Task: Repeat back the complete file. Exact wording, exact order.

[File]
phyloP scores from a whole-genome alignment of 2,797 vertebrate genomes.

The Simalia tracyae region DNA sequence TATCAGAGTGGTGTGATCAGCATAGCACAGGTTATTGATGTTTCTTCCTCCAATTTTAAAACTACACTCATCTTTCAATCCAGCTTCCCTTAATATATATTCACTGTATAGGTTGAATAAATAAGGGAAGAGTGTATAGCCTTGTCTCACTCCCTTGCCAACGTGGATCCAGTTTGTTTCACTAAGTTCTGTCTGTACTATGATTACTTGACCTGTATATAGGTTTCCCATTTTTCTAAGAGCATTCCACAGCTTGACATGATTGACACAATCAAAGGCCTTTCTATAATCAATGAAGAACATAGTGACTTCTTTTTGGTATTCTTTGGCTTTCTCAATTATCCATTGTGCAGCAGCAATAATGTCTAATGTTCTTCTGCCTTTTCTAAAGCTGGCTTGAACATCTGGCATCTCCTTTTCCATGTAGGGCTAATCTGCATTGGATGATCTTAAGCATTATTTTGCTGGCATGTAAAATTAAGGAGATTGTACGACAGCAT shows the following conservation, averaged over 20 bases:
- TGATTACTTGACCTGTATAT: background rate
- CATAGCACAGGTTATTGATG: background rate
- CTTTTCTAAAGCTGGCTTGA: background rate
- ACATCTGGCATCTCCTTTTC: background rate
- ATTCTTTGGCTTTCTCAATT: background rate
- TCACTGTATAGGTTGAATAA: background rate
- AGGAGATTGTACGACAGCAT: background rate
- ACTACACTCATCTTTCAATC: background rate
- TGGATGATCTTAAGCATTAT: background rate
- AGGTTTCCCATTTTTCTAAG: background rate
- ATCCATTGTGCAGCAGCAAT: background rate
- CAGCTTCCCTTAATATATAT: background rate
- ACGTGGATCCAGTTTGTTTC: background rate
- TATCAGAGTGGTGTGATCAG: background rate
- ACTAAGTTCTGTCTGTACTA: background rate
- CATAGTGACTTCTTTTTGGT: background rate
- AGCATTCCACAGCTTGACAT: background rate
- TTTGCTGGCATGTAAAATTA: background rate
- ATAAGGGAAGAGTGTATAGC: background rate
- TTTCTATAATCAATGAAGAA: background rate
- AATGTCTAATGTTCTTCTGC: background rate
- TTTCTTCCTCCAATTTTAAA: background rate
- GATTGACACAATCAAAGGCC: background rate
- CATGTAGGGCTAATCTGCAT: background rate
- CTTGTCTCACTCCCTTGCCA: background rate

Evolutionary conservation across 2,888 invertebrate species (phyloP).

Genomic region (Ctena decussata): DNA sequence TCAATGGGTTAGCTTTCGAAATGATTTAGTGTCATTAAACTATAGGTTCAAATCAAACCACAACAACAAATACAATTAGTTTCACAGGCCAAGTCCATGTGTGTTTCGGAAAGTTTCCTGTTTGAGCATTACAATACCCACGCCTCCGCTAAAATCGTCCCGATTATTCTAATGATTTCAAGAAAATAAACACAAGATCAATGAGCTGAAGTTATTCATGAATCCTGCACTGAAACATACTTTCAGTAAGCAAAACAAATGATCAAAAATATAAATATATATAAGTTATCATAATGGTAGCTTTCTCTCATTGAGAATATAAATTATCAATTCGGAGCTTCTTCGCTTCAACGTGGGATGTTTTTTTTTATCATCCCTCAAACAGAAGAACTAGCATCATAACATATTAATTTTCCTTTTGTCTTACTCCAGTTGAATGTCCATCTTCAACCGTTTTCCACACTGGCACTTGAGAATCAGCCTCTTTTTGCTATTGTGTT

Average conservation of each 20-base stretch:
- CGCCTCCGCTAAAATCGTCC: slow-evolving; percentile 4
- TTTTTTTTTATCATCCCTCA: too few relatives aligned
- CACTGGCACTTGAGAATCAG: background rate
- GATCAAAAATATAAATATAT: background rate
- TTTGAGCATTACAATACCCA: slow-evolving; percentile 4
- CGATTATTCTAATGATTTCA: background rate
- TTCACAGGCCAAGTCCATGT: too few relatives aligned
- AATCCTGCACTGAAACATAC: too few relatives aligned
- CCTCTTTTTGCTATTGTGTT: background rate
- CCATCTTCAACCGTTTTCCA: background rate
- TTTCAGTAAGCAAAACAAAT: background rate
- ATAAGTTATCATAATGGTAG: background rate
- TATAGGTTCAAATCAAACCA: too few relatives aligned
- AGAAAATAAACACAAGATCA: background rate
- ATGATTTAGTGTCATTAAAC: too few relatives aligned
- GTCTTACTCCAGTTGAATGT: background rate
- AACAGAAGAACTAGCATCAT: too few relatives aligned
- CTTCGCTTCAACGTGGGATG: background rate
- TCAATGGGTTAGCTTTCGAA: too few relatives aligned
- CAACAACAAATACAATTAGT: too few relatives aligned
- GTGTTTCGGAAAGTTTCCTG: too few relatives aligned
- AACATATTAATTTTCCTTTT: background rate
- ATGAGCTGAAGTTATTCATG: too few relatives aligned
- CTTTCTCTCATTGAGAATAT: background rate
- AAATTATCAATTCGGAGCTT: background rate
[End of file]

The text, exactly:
phyloP scores from a whole-genome alignment of 2,797 vertebrate genomes.

The Simalia tracyae region DNA sequence TATCAGAGTGGTGTGATCAGCATAGCACAGGTTATTGATGTTTCTTCCTCCAATTTTAAAACTACACTCATCTTTCAATCCAGCTTCCCTTAATATATATTCACTGTATAGGTTGAATAAATAAGGGAAGAGTGTATAGCCTTGTCTCACTCCCTTGCCAACGTGGATCCAGTTTGTTTCACTAAGTTCTGTCTGTACTATGATTACTTGACCTGTATATAGGTTTCCCATTTTTCTAAGAGCATTCCACAGCTTGACATGATTGACACAATCAAAGGCCTTTCTATAATCAATGAAGAACATAGTGACTTCTTTTTGGTATTCTTTGGCTTTCTCAATTATCCATTGTGCAGCAGCAATAATGTCTAATGTTCTTCTGCCTTTTCTAAAGCTGGCTTGAACATCTGGCATCTCCTTTTCCATGTAGGGCTAATCTGCATTGGATGATCTTAAGCATTATTTTGCTGGCATGTAAAATTAAGGAGATTGTACGACAGCAT shows the following conservation, averaged over 20 bases:
- TGATTACTTGACCTGTATAT: background rate
- CATAGCACAGGTTATTGATG: background rate
- CTTTTCTAAAGCTGGCTTGA: background rate
- ACATCTGGCATCTCCTTTTC: background rate
- ATTCTTTGGCTTTCTCAATT: background rate
- TCACTGTATAGGTTGAATAA: background rate
- AGGAGATTGTACGACAGCAT: background rate
- ACTACACTCATCTTTCAATC: background rate
- TGGATGATCTTAAGCATTAT: background rate
- AGGTTTCCCATTTTTCTAAG: background rate
- ATCCATTGTGCAGCAGCAAT: background rate
- CAGCTTCCCTTAATATATAT: background rate
- ACGTGGATCCAGTTTGTTTC: background rate
- TATCAGAGTGGTGTGATCAG: background rate
- ACTAAGTTCTGTCTGTACTA: background rate
- CATAGTGACTTCTTTTTGGT: background rate
- AGCATTCCACAGCTTGACAT: background rate
- TTTGCTGGCATGTAAAATTA: background rate
- ATAAGGGAAGAGTGTATAGC: background rate
- TTTCTATAATCAATGAAGAA: background rate
- AATGTCTAATGTTCTTCTGC: background rate
- TTTCTTCCTCCAATTTTAAA: background rate
- GATTGACACAATCAAAGGCC: background rate
- CATGTAGGGCTAATCTGCAT: background rate
- CTTGTCTCACTCCCTTGCCA: background rate

Evolutionary conservation across 2,888 invertebrate species (phyloP).

Genomic region (Ctena decussata): DNA sequence TCAATGGGTTAGCTTTCGAAATGATTTAGTGTCATTAAACTATAGGTTCAAATCAAACCACAACAACAAATACAATTAGTTTCACAGGCCAAGTCCATGTGTGTTTCGGAAAGTTTCCTGTTTGAGCATTACAATACCCACGCCTCCGCTAAAATCGTCCCGATTATTCTAATGATTTCAAGAAAATAAACACAAGATCAATGAGCTGAAGTTATTCATGAATCCTGCACTGAAACATACTTTCAGTAAGCAAAACAAATGATCAAAAATATAAATATATATAAGTTATCATAATGGTAGCTTTCTCTCATTGAGAATATAAATTATCAATTCGGAGCTTCTTCGCTTCAACGTGGGATGTTTTTTTTTATCATCCCTCAAACAGAAGAACTAGCATCATAACATATTAATTTTCCTTTTGTCTTACTCCAGTTGAATGTCCATCTTCAACCGTTTTCCACACTGGCACTTGAGAATCAGCCTCTTTTTGCTATTGTGTT

Average conservation of each 20-base stretch:
- CGCCTCCGCTAAAATCGTCC: slow-evolving; percentile 4
- TTTTTTTTTATCATCCCTCA: too few relatives aligned
- CACTGGCACTTGAGAATCAG: background rate
- GATCAAAAATATAAATATAT: background rate
- TTTGAGCATTACAATACCCA: slow-evolving; percentile 4
- CGATTATTCTAATGATTTCA: background rate
- TTCACAGGCCAAGTCCATGT: too few relatives aligned
- AATCCTGCACTGAAACATAC: too few relatives aligned
- CCTCTTTTTGCTATTGTGTT: background rate
- CCATCTTCAACCGTTTTCCA: background rate
- TTTCAGTAAGCAAAACAAAT: background rate
- ATAAGTTATCATAATGGTAG: background rate
- TATAGGTTCAAATCAAACCA: too few relatives aligned
- AGAAAATAAACACAAGATCA: background rate
- ATGATTTAGTGTCATTAAAC: too few relatives aligned
- GTCTTACTCCAGTTGAATGT: background rate
- AACAGAAGAACTAGCATCAT: too few relatives aligned
- CTTCGCTTCAACGTGGGATG: background rate
- TCAATGGGTTAGCTTTCGAA: too few relatives aligned
- CAACAACAAATACAATTAGT: too few relatives aligned
- GTGTTTCGGAAAGTTTCCTG: too few relatives aligned
- AACATATTAATTTTCCTTTT: background rate
- ATGAGCTGAAGTTATTCATG: too few relatives aligned
- CTTTCTCTCATTGAGAATAT: background rate
- AAATTATCAATTCGGAGCTT: background rate